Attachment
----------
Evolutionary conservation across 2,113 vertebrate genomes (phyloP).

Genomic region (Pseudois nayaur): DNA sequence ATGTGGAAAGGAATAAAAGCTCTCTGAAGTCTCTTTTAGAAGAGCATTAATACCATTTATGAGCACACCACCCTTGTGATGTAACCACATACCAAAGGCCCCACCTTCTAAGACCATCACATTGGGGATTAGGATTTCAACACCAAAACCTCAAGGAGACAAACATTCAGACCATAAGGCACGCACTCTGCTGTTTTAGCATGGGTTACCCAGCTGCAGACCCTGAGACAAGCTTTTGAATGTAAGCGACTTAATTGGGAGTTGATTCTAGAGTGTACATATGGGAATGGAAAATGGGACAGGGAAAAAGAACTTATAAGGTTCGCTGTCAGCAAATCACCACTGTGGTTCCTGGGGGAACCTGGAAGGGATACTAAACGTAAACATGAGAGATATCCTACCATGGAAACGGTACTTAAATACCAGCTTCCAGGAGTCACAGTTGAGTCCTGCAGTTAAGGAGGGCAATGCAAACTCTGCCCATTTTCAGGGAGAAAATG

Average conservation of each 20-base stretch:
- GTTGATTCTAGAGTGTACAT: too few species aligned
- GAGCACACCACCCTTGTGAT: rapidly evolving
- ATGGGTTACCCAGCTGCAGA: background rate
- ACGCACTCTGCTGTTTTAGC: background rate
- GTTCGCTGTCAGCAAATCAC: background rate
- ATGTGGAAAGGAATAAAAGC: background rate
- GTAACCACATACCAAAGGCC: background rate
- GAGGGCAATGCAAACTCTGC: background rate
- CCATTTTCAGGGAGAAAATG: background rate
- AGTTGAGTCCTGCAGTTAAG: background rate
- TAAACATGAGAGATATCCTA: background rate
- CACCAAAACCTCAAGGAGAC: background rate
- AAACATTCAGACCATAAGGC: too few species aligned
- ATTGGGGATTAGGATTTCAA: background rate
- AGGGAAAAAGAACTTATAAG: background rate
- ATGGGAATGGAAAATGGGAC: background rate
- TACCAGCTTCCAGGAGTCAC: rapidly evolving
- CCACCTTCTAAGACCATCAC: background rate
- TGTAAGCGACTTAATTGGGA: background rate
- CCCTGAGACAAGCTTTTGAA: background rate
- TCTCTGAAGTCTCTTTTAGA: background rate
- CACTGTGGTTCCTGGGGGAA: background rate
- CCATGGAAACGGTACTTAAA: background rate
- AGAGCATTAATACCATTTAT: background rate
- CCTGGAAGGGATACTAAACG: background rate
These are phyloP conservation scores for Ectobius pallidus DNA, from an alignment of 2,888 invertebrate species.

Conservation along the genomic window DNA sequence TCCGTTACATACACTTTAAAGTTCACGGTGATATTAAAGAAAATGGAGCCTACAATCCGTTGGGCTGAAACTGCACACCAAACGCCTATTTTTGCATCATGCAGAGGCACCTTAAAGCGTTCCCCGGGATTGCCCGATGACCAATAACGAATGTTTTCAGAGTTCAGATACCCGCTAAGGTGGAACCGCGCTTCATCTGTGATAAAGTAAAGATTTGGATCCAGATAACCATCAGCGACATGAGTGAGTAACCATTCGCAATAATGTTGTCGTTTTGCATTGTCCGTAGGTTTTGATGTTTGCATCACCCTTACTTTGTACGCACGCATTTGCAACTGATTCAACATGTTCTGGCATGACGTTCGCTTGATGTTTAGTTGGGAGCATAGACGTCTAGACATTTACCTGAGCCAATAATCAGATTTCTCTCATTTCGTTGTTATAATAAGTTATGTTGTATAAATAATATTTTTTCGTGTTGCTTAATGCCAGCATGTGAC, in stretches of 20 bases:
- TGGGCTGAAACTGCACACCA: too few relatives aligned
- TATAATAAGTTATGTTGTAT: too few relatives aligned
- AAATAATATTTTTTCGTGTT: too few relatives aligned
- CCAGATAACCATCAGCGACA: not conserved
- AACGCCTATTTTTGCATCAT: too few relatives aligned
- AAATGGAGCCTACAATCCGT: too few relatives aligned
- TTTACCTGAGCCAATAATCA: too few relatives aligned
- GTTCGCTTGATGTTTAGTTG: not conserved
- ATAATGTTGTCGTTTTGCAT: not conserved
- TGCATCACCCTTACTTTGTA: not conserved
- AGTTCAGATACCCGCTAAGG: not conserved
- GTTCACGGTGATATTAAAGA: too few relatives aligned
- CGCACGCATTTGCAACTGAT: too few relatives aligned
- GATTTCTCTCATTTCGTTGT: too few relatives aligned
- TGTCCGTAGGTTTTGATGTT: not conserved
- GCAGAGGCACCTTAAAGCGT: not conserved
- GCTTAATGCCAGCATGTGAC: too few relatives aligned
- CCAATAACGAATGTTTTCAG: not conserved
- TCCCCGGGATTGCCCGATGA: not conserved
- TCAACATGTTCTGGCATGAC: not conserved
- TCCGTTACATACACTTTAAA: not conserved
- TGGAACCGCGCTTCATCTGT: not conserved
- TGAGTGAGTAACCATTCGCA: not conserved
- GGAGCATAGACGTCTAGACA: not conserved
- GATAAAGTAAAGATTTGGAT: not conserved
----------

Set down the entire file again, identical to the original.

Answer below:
Evolutionary conservation across 2,113 vertebrate genomes (phyloP).

Genomic region (Pseudois nayaur): DNA sequence ATGTGGAAAGGAATAAAAGCTCTCTGAAGTCTCTTTTAGAAGAGCATTAATACCATTTATGAGCACACCACCCTTGTGATGTAACCACATACCAAAGGCCCCACCTTCTAAGACCATCACATTGGGGATTAGGATTTCAACACCAAAACCTCAAGGAGACAAACATTCAGACCATAAGGCACGCACTCTGCTGTTTTAGCATGGGTTACCCAGCTGCAGACCCTGAGACAAGCTTTTGAATGTAAGCGACTTAATTGGGAGTTGATTCTAGAGTGTACATATGGGAATGGAAAATGGGACAGGGAAAAAGAACTTATAAGGTTCGCTGTCAGCAAATCACCACTGTGGTTCCTGGGGGAACCTGGAAGGGATACTAAACGTAAACATGAGAGATATCCTACCATGGAAACGGTACTTAAATACCAGCTTCCAGGAGTCACAGTTGAGTCCTGCAGTTAAGGAGGGCAATGCAAACTCTGCCCATTTTCAGGGAGAAAATG

Average conservation of each 20-base stretch:
- GTTGATTCTAGAGTGTACAT: too few species aligned
- GAGCACACCACCCTTGTGAT: rapidly evolving
- ATGGGTTACCCAGCTGCAGA: background rate
- ACGCACTCTGCTGTTTTAGC: background rate
- GTTCGCTGTCAGCAAATCAC: background rate
- ATGTGGAAAGGAATAAAAGC: background rate
- GTAACCACATACCAAAGGCC: background rate
- GAGGGCAATGCAAACTCTGC: background rate
- CCATTTTCAGGGAGAAAATG: background rate
- AGTTGAGTCCTGCAGTTAAG: background rate
- TAAACATGAGAGATATCCTA: background rate
- CACCAAAACCTCAAGGAGAC: background rate
- AAACATTCAGACCATAAGGC: too few species aligned
- ATTGGGGATTAGGATTTCAA: background rate
- AGGGAAAAAGAACTTATAAG: background rate
- ATGGGAATGGAAAATGGGAC: background rate
- TACCAGCTTCCAGGAGTCAC: rapidly evolving
- CCACCTTCTAAGACCATCAC: background rate
- TGTAAGCGACTTAATTGGGA: background rate
- CCCTGAGACAAGCTTTTGAA: background rate
- TCTCTGAAGTCTCTTTTAGA: background rate
- CACTGTGGTTCCTGGGGGAA: background rate
- CCATGGAAACGGTACTTAAA: background rate
- AGAGCATTAATACCATTTAT: background rate
- CCTGGAAGGGATACTAAACG: background rate
These are phyloP conservation scores for Ectobius pallidus DNA, from an alignment of 2,888 invertebrate species.

Conservation along the genomic window DNA sequence TCCGTTACATACACTTTAAAGTTCACGGTGATATTAAAGAAAATGGAGCCTACAATCCGTTGGGCTGAAACTGCACACCAAACGCCTATTTTTGCATCATGCAGAGGCACCTTAAAGCGTTCCCCGGGATTGCCCGATGACCAATAACGAATGTTTTCAGAGTTCAGATACCCGCTAAGGTGGAACCGCGCTTCATCTGTGATAAAGTAAAGATTTGGATCCAGATAACCATCAGCGACATGAGTGAGTAACCATTCGCAATAATGTTGTCGTTTTGCATTGTCCGTAGGTTTTGATGTTTGCATCACCCTTACTTTGTACGCACGCATTTGCAACTGATTCAACATGTTCTGGCATGACGTTCGCTTGATGTTTAGTTGGGAGCATAGACGTCTAGACATTTACCTGAGCCAATAATCAGATTTCTCTCATTTCGTTGTTATAATAAGTTATGTTGTATAAATAATATTTTTTCGTGTTGCTTAATGCCAGCATGTGAC, in stretches of 20 bases:
- TGGGCTGAAACTGCACACCA: too few relatives aligned
- TATAATAAGTTATGTTGTAT: too few relatives aligned
- AAATAATATTTTTTCGTGTT: too few relatives aligned
- CCAGATAACCATCAGCGACA: not conserved
- AACGCCTATTTTTGCATCAT: too few relatives aligned
- AAATGGAGCCTACAATCCGT: too few relatives aligned
- TTTACCTGAGCCAATAATCA: too few relatives aligned
- GTTCGCTTGATGTTTAGTTG: not conserved
- ATAATGTTGTCGTTTTGCAT: not conserved
- TGCATCACCCTTACTTTGTA: not conserved
- AGTTCAGATACCCGCTAAGG: not conserved
- GTTCACGGTGATATTAAAGA: too few relatives aligned
- CGCACGCATTTGCAACTGAT: too few relatives aligned
- GATTTCTCTCATTTCGTTGT: too few relatives aligned
- TGTCCGTAGGTTTTGATGTT: not conserved
- GCAGAGGCACCTTAAAGCGT: not conserved
- GCTTAATGCCAGCATGTGAC: too few relatives aligned
- CCAATAACGAATGTTTTCAG: not conserved
- TCCCCGGGATTGCCCGATGA: not conserved
- TCAACATGTTCTGGCATGAC: not conserved
- TCCGTTACATACACTTTAAA: not conserved
- TGGAACCGCGCTTCATCTGT: not conserved
- TGAGTGAGTAACCATTCGCA: not conserved
- GGAGCATAGACGTCTAGACA: not conserved
- GATAAAGTAAAGATTTGGAT: not conserved